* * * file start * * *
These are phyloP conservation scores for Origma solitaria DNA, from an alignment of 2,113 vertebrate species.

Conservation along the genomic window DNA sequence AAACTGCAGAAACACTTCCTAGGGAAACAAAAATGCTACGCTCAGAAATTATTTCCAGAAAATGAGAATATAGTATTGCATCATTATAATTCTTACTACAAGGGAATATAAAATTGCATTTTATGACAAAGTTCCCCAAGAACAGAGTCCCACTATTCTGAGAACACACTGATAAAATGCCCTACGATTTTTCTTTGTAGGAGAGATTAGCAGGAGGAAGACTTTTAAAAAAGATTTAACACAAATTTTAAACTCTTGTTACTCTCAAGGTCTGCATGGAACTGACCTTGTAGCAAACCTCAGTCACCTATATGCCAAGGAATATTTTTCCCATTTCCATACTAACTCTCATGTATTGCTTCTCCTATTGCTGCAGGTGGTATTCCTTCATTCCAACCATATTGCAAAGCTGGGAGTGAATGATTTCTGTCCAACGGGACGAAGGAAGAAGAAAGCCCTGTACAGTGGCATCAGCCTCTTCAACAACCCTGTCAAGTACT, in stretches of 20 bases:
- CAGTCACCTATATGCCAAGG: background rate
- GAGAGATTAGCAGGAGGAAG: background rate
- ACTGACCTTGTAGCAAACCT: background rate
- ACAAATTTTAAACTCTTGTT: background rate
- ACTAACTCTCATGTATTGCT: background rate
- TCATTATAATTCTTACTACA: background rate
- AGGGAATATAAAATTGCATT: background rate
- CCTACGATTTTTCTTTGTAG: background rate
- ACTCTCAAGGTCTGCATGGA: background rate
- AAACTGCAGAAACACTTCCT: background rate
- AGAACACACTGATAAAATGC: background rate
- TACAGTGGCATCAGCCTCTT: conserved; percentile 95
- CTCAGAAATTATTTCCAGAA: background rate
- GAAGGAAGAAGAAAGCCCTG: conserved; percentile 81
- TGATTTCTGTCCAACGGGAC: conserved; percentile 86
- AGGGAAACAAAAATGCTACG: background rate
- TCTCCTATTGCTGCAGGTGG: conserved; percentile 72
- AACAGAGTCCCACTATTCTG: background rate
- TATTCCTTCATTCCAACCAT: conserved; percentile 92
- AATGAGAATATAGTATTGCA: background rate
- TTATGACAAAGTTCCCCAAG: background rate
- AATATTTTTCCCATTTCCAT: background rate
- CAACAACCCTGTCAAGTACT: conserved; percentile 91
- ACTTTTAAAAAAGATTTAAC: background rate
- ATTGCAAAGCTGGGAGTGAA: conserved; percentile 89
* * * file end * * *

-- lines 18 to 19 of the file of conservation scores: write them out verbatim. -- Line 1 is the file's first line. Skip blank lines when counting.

- AGGGAAACAAAAATGCTACG: background rate
- TCTCCTATTGCTGCAGGTGG: conserved; percentile 72